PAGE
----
[ntp:questions] SIRF time output wobble, GPS or NTP fault?
David J Taylor
david-taylor at blueyonder.co.uk.invalid
Thu Mar 8 08:36:03 UTC 2012
"Ron Frazier (NTP)" <timekeepingntplist at c3energy.com> wrote in message
news:4F57CC17.3020708 at c3energy.com...
> I have an adapter based on the Prolific chipset which is supposed to
> pass the handshaking signals. It's the Trendnet TU-S9. I'm going to
> try that, but I'll certainly keep the one you mentioned in mind.
If you're lucky, that should work on Windows to get offsets within the 400
microsecond level, and jitter I saw as ~45 microseconds using Windows XP.
> That is the $ 20,000 question. From our prior discussion, it looks like
> you're saying the Garmin has a jitter in the start time of the NMEA
> sentence of about 170 ms. I appear to be observing a similar phenomenon
> here, but I'm not totally convinced it's real.
For the Garmin GPS 18x with 3.70 firmware, it's real. I could see
something similar on the 'scope here. Whether other GPSs have similar
values I don't know.
> I think the monitor program may be lying to me about the offsets of the
> internet servers. If it is real, the variation is very slow, and it
> takes a day or two to swing from about + 80 ms from NIST to - 80 ms from
> NIST. I have nothing to explain that 900 ms jump I mentioned. Is this
> "wobble" effect something that has been observed with other GPS units?
Be aware that servers such as NIST's may well be overloaded. Choose ones
with a short network path and, ideally, one with little load. My gut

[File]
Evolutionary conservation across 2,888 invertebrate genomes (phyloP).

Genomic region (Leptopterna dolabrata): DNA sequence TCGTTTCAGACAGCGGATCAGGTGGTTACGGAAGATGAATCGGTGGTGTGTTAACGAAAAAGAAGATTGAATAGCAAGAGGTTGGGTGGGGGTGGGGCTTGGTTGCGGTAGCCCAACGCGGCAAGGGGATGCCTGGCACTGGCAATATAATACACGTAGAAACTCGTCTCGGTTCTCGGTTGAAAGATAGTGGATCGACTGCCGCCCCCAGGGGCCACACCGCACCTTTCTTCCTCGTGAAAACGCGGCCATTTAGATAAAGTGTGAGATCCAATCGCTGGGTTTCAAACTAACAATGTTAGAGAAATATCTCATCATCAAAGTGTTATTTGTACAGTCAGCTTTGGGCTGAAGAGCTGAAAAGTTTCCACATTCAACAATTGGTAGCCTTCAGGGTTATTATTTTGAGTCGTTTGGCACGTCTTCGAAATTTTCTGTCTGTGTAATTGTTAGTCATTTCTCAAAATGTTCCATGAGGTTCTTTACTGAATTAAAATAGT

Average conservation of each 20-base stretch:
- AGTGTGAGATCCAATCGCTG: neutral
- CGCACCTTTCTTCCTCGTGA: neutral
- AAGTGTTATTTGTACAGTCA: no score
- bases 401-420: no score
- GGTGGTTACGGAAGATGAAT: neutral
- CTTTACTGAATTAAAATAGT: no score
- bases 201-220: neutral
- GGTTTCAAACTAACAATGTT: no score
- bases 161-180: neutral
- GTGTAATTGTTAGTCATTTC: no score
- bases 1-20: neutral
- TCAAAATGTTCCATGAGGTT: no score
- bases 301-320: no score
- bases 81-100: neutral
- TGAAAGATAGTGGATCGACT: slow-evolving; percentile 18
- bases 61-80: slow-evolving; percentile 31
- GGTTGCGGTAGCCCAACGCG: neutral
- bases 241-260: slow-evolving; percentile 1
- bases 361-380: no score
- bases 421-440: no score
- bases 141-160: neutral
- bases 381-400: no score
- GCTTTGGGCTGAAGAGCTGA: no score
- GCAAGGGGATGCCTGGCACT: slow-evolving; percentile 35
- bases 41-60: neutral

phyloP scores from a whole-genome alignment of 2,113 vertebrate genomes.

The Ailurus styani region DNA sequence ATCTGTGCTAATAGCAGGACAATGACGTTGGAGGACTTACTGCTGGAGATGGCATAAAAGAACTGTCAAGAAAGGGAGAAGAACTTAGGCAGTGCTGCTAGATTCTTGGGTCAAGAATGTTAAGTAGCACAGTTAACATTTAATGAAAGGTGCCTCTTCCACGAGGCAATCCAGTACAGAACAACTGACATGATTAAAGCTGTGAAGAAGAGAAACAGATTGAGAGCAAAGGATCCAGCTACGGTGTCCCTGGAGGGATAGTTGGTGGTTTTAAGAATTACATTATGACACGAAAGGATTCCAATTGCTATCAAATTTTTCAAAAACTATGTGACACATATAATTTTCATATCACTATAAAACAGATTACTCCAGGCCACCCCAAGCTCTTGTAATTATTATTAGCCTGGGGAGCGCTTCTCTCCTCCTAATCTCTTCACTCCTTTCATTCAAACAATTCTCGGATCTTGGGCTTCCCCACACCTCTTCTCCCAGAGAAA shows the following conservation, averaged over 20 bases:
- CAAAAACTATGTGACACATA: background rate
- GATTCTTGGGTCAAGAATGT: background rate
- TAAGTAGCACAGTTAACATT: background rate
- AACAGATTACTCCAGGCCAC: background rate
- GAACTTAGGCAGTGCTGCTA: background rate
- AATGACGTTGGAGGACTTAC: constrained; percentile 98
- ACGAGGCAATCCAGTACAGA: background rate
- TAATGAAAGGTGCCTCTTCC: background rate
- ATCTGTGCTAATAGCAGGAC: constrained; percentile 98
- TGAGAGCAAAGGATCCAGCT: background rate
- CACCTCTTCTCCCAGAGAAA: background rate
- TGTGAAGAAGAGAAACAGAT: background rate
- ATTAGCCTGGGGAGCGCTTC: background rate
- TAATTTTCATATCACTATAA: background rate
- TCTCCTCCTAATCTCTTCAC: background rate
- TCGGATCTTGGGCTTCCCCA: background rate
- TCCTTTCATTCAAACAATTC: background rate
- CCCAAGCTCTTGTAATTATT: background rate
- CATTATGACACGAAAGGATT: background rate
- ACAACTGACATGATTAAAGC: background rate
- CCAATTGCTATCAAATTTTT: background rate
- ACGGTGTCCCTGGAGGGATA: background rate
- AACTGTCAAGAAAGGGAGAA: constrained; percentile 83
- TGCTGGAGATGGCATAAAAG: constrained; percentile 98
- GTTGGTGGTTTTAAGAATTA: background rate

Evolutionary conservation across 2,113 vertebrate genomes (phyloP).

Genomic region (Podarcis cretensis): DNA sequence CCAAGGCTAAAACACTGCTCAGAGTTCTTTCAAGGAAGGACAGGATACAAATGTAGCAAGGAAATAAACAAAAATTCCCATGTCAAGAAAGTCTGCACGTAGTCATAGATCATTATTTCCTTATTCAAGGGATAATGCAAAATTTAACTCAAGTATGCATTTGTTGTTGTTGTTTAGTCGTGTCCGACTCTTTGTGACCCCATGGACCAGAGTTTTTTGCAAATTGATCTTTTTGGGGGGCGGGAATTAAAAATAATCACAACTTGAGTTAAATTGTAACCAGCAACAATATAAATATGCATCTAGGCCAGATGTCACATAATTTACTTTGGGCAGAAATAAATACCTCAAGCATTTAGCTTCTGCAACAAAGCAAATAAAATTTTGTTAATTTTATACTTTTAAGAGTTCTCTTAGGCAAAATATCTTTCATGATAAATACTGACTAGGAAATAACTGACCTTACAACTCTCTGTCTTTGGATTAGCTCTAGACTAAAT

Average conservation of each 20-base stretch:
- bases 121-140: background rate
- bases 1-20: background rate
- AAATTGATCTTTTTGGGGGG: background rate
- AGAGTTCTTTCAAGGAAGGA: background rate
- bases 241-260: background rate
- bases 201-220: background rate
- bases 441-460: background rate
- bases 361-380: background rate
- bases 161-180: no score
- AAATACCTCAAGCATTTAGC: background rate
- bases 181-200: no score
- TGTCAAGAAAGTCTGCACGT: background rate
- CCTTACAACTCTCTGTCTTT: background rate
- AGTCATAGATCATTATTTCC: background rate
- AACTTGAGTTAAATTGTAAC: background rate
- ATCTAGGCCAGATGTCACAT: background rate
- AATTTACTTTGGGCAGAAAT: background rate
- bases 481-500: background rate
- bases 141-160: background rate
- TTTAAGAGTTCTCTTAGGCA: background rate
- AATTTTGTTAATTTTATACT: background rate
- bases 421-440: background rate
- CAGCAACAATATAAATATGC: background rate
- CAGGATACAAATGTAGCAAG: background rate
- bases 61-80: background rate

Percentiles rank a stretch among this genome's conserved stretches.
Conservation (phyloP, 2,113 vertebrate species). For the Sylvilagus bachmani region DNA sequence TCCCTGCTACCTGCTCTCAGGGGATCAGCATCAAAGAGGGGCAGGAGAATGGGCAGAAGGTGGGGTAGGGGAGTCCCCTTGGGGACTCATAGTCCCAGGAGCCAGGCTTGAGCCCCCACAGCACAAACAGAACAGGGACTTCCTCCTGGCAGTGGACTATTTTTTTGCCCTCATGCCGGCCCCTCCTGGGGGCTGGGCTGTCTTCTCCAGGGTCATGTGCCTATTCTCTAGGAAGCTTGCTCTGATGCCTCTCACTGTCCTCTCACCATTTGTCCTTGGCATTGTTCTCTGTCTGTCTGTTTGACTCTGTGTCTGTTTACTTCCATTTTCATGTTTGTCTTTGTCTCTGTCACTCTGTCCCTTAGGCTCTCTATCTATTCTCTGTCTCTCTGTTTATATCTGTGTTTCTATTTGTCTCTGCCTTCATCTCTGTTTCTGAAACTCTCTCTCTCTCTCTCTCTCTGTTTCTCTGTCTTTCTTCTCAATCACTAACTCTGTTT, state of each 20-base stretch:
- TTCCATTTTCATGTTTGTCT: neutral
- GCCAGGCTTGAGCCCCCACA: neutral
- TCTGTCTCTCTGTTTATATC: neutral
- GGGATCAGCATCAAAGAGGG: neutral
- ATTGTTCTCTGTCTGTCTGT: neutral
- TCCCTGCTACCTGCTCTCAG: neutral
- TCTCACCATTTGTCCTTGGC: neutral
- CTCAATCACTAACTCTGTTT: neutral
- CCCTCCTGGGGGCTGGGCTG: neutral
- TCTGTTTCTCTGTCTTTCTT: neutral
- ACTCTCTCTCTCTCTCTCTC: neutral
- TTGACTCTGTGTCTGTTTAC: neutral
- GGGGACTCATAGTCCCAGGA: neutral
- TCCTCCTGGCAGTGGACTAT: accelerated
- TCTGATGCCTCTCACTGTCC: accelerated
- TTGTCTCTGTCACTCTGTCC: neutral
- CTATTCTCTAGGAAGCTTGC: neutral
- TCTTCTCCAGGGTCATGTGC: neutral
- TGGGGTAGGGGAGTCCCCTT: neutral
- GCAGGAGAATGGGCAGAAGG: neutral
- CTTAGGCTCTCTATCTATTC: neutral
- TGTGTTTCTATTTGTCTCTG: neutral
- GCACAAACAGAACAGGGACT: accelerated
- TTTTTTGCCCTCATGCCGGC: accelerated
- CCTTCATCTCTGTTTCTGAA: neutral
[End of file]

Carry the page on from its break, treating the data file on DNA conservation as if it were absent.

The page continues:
feeling is that until you have PPS, you may get better performance from a
selection of Internet servers than a serial-only GPS,
>> Are you using that version or later?
> On Windows, I'm running 4.2.7p259. On Ubuntu Linux, when I boot into
> it, I'm running the version from the Ubuntu repositories which is about
> 2 years old. I did a manual upgrade to try to troubleshoot some abrupt
> jumps in the reported offsets, but that didn't solve the problem. I
> retrograded back to the one that's in the repositories as doing a manual
> install breaks several things. It's better to use the package manager.
For use with the Sure, I suggest the latest NTP on Linux as well. I had
to ask here how to update FreeBSD and, apart from the time taken to
recompile everything under the sun, it went well.
>> May I suggest using the $GPGGA sentence instead even if it is a little
>> longer? The $GPZDG sentence appears to be the only other one with a
>> "valid" indicator.
> I think the satellite lock was good at the time but cannot prove it. It
> looks to me like the Meinberg monitor is reporting the server offsets
I very much doubt that.
> I'm presuming it uses the ntpq command internally to get that data but I
> don't know.
Doesn't it read the loopstats files for its graphs, though?
> I'm currently experimenting with all internet servers noselected to see
> what happens. I have a variation from my GPS time going from 11 of 12
> internet servers within 9.99 ms (single digit before the decimal point)
> to 4 of 12 internet servers within 9.99 ms. I have not observed any
> more 950 ms offsets to the internet servers. I just checked while
> typing this and 8 of 12 internet servers are within 9.99 ms.
The 950 ms sounds like the GPS getting the wrong second - slipping sync
compared to the clock.
> It doesn't look like GPGGA has any validation in it.
The Fix Quality field. 0 = Invalid, 1 = GPS fix, 2 = DGPS fix. I would
hope that NTP rejects any data with 0 in this field, but I don't read the
sources at all well.
> I am reluctant to switch to another sentence for a few reasons, assuming
> NMEA only is ultimately usable at all for a few reasons:
Noted, and I see your reasons, but using only $GPZDA concerns me as it
lacks any validity check.
> This is the part of my ntp.conf file in windows related to stats. Do I
> need to add anything else? I think all the stats are already on in
> enable stats
> statsdir "C:\NTP Service\NTP\etc\"
> statistics loopstats
> Thanks for the help.
You may want to add peerstats:
statistics loopstats peerstats
so that you can look at the 5th column of the results, and read the offset
for each clock.
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